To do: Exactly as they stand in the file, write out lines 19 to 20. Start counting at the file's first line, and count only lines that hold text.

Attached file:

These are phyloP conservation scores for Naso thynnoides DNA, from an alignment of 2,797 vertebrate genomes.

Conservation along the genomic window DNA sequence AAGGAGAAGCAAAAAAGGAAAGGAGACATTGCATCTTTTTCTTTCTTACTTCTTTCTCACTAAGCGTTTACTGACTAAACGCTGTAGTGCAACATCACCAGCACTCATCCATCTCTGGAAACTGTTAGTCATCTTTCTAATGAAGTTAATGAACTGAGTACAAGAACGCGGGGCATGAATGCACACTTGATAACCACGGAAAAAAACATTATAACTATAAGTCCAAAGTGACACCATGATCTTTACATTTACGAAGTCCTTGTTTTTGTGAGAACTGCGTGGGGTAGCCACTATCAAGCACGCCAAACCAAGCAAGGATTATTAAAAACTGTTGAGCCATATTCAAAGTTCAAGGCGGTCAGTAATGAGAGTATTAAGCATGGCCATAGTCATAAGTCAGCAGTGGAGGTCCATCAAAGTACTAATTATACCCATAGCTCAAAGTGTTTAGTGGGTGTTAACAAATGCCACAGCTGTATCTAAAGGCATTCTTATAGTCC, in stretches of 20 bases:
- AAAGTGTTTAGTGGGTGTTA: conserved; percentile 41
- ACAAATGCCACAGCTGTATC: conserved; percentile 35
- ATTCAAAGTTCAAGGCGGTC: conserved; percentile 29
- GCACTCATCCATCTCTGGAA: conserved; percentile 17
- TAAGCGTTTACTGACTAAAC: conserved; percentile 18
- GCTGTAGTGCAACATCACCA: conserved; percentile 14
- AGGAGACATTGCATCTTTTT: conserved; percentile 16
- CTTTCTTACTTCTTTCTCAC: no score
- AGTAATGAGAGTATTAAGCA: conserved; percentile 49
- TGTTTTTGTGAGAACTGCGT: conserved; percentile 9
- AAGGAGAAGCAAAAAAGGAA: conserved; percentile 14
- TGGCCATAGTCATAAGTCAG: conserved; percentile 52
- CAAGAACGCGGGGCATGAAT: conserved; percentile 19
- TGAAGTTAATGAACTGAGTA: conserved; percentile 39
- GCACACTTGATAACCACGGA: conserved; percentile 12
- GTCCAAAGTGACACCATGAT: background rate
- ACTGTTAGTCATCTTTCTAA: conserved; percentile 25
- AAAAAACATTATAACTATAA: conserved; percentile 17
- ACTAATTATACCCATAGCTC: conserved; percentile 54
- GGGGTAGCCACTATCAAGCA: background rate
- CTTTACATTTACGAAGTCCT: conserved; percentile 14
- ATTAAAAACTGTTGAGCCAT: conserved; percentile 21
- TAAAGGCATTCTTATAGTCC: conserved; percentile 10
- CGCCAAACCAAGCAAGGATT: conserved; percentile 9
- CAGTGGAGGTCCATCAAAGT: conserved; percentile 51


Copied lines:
- ACTGTTAGTCATCTTTCTAA: conserved; percentile 25
- AAAAAACATTATAACTATAA: conserved; percentile 17